8

I have ~30k files. Each file contains ~100k lines. A line contains no spaces. The lines within an individual file are sorted and duplicate free.

My goal: I want to find all all duplicate lines across two or more files and also the names of the files that contained duplicated entries.

A simple solution would be this:

cat *.words | sort | uniq -c | grep -v -F '1 '

And then I would run:

grep 'duplicated entry' *.words

Do you see a more efficient way?

  • 1
    As a side note, shell commands may not be the greatest tool if your aim is performance – Ikaros Feb 12 '18 at 13:32
  • 3
    @Ikaros citation needed. The shell is slow, yes, but these are utilities written in C and are usually the fastest way available. It will not be easy to beat this sort of pipeline for speed unless you go and write a dedicated C program. – terdon Feb 12 '18 at 17:08
  • Ah, just your basic 30,000-tape merge algorithm. :-) – Lee Daniel Crocker Feb 12 '18 at 18:16
10

Since all input files are already sorted, we may bypass the actual sorting step and just use sort -m for merging the files together.

On some Unix systems (to my knowledge only Linux), it may be enough to do

sort -m *.words | uniq -d >dupes.txt

to get the duplicated lines written to the file dupes.txt.

To find what files these lines came from, you may then do

grep -Fx -f dupes.txt *.words

This will instruct grep to treat the lines in dupes.txt (-f dupes.txt) as fixed string patterns (-F). grep will also require that the whole line matches perfectly from start to finish (-x). It will print the file name and the line to the terminal.

Non-Linux Unices (or even more files)

On some Unix systems, 30000 file names will expand to a string that is too long to pass to a single utility (meaning sort -m *.words will fail with Argument list too long, which it does on my OpenBSD system). Even Linux will complain about this if the number of files are much larger.

Finding the dupes

This means that in the general case (this will also work with many more than just 30000 files), one has to "chunk" the sorting:

rm -f tmpfile
find . -type f -name '*.words' -print0 |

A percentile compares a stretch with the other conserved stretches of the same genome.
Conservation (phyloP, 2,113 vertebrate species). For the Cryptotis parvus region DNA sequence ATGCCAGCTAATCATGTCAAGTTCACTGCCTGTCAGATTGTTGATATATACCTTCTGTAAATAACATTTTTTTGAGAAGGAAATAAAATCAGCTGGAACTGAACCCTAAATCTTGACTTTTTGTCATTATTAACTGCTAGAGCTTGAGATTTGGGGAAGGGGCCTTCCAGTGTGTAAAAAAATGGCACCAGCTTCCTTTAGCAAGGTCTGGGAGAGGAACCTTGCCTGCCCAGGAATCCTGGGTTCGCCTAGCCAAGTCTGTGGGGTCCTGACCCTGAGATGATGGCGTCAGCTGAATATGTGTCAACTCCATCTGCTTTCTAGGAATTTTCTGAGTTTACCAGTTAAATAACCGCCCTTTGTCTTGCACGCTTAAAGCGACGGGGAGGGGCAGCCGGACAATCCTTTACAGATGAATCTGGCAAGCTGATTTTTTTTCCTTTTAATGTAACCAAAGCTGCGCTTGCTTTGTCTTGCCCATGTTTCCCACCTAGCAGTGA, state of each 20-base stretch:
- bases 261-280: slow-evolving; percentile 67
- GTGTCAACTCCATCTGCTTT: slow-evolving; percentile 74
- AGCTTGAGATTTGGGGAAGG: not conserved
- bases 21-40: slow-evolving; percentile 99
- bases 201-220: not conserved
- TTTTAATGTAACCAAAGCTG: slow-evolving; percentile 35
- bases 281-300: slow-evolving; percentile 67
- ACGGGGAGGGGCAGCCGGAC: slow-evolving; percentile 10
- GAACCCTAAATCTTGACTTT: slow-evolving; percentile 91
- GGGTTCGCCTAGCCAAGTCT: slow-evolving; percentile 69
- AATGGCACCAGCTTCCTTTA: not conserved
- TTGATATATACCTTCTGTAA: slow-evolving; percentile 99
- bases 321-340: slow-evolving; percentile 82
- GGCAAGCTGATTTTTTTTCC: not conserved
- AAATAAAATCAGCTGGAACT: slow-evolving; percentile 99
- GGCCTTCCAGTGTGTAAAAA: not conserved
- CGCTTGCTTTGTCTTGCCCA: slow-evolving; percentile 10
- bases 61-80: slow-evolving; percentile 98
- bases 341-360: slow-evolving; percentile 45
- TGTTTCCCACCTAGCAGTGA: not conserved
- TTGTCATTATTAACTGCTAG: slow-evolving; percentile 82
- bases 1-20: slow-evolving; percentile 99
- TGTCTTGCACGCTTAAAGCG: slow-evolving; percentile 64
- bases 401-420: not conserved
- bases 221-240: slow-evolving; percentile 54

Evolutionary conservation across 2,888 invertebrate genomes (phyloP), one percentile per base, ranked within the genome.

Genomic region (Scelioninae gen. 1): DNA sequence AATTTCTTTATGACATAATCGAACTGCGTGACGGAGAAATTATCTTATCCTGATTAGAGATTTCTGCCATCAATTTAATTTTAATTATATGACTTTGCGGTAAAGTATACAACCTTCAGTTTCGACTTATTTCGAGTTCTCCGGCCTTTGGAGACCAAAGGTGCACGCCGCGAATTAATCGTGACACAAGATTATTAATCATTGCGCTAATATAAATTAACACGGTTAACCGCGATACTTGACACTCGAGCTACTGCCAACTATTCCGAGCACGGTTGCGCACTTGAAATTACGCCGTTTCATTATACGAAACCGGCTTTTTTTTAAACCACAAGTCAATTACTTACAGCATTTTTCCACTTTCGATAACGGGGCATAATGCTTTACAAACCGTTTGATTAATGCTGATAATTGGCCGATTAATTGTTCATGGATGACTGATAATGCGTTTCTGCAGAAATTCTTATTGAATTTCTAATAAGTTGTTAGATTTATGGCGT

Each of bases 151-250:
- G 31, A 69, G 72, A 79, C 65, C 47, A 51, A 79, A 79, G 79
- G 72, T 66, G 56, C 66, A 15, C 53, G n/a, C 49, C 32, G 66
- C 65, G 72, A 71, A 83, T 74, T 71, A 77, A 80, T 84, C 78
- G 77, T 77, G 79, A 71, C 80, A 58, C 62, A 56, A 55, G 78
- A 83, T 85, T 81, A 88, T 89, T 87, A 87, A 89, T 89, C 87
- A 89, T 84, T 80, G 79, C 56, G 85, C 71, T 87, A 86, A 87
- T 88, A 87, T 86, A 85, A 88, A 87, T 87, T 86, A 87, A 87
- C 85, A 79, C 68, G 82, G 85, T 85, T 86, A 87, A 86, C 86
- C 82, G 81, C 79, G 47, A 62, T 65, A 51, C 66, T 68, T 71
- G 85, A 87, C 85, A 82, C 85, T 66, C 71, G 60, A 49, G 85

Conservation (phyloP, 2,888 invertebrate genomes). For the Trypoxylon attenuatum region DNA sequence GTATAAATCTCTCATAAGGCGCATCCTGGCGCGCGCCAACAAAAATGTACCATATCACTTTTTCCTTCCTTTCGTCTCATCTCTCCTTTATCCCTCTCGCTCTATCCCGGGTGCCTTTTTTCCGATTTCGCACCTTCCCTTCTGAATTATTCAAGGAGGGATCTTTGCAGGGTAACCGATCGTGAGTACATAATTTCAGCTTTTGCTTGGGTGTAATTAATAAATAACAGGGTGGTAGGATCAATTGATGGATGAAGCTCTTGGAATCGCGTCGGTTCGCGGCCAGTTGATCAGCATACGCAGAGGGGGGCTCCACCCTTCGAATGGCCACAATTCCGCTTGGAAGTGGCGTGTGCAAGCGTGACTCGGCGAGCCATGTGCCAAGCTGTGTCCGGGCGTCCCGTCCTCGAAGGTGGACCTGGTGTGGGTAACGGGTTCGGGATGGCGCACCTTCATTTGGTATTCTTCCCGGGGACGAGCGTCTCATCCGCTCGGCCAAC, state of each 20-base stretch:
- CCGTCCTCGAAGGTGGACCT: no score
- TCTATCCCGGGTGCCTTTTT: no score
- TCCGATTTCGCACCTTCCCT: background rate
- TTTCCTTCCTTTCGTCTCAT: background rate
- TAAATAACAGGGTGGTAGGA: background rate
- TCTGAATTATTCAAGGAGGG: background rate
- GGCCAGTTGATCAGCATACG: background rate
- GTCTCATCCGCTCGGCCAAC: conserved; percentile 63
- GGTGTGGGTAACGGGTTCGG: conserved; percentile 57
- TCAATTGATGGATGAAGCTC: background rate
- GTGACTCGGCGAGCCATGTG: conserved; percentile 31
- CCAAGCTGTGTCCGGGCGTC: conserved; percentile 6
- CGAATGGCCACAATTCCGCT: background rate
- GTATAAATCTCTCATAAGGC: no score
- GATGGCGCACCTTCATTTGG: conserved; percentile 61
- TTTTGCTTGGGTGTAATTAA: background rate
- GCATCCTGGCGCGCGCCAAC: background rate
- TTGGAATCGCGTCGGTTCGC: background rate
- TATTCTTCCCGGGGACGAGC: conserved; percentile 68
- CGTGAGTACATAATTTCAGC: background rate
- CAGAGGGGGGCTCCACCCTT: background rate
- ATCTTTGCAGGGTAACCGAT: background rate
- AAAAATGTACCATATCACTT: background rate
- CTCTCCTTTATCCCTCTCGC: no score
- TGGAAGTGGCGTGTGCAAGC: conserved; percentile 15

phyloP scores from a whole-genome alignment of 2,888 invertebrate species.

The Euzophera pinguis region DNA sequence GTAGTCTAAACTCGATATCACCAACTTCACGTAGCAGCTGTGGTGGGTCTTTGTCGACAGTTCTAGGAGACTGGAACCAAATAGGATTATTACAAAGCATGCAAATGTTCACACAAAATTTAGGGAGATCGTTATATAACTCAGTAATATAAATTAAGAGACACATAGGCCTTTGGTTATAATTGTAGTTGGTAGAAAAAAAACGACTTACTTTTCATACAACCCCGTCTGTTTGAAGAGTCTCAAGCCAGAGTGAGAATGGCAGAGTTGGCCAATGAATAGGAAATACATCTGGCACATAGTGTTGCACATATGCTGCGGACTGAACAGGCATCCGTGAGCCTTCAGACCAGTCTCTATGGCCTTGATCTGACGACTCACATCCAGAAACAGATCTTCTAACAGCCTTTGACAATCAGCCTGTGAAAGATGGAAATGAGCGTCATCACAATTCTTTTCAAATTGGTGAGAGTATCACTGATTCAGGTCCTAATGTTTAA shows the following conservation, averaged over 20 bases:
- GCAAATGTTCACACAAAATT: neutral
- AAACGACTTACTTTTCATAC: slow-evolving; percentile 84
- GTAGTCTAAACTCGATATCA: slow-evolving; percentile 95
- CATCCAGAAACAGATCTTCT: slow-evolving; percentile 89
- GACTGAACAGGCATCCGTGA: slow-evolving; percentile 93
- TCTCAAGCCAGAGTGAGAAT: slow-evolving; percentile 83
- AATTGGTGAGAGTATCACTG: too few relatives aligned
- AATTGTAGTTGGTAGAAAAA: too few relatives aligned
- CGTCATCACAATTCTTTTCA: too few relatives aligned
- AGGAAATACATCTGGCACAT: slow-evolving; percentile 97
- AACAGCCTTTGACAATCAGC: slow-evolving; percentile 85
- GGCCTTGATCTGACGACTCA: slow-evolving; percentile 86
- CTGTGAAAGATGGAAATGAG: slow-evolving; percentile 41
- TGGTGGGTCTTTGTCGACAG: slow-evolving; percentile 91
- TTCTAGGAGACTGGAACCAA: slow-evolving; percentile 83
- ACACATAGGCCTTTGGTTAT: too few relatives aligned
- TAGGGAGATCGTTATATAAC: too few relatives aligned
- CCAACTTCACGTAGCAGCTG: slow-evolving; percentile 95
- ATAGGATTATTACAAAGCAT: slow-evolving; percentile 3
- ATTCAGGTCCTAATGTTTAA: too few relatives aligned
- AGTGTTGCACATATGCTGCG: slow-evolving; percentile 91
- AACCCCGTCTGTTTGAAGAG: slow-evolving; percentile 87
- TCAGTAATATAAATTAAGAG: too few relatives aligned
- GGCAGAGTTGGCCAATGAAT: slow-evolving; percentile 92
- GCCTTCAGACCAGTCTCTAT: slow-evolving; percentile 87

xargs -0 sh -c '
    if [ -f tmpfile ]; then
        sort -o tmpfile -m tmpfile "$@"
    else
        sort -o tmpfile -m "$@"
    fi' sh 

Alternatively, creating tmpfile without xargs:

rm -f tmpfile
find . -type f -name '*.words' -exec sh -c '
    if [ -f tmpfile ]; then
        sort -o tmpfile -m tmpfile "$@"
    else
        sort -o tmpfile -m "$@"
    fi' sh {} +

This will find all files in the current directory (or below) whose names matches *.words. For an appropriately sized chunk of these names at a time, the size of which is determined by xargs/find, it merges them together into the sorted tmpfile file. If tmpfile already exists (for all but the first chunk), this file is also merged with the other files in the current chunk. Depending on the length of your filenames, and the maximum allowed length of a command line, this may require more or much more than 10 individual runs of the internal script (find/xargs will do this automatically).

The "internal" sh script,

if [ -f tmpfile ]; then
    sort -o tmpfile -m tmpfile "$@"
else
    sort -o tmpfile -m "$@"
fi

uses sort -o tmpfile to output to tmpfile (this won't overwrite tmpfile even if this is also an input to sort) and -m for doing the merge. In both branches, "$@" will expand to a list of individually quoted filenames passed to the script from find or xargs.

Then, just run uniq -d on tmpfile to get all line that are duplicated:

uniq -d tmpfile >dupes.txt

If you like the "DRY" principle ("Don't Repeat Yourself"), you may write the internal script as

if [ -f tmpfile ]; then
    t=tmpfile
else
    t=/dev/null
fi

sort -o tmpfile -m "$t" "$@"

or

t=tmpfile
[ ! -f "$t" ] && t=/dev/null
sort -o tmpfile -m "$t" "$@"

Where did they come from?

For the same reasons as above, we can't use grep -Fx -f dupes.txt *.words to find where these duplications came from, so instead we use find again:

find . -type f -name '*.words' \
    -exec grep -Fx -f dupes.txt {} +

Since there is no "complicated" processing to be done, we may invoke grep directly from -exec. The -exec option takes a utility command and will place the found names in {}. With + at the end, find will place as many arguments in place of {} as the current shell supports in each invocation of the utility.

To be totally correct, one may want to use either

find . -type f -name '*.words' \
    -exec grep -H -Fx -f dupes.txt {} +

or

find . -type f -name '*.words' \
    -exec grep -Fx -f dupes.txt /dev/null {} +

to be sure that filenames are always included in the output from grep.

The first variation uses grep -H to always output matching filenames. The last variation uses the fact that grep will include the name of the matching file if more than one file is given on the command line.

This matters since the last chunk of filenames sent to grep from find may actually only contain a single filename, in which case grep would not mention it in its results.


Bonus material:

Dissecting the find+xargs+sh command:

find . -type f -name '*.words' -print0 |
xargs -0 sh -c '
    if [ -f tmpfile ]; then
        sort -o tmpfile -m tmpfile "$@"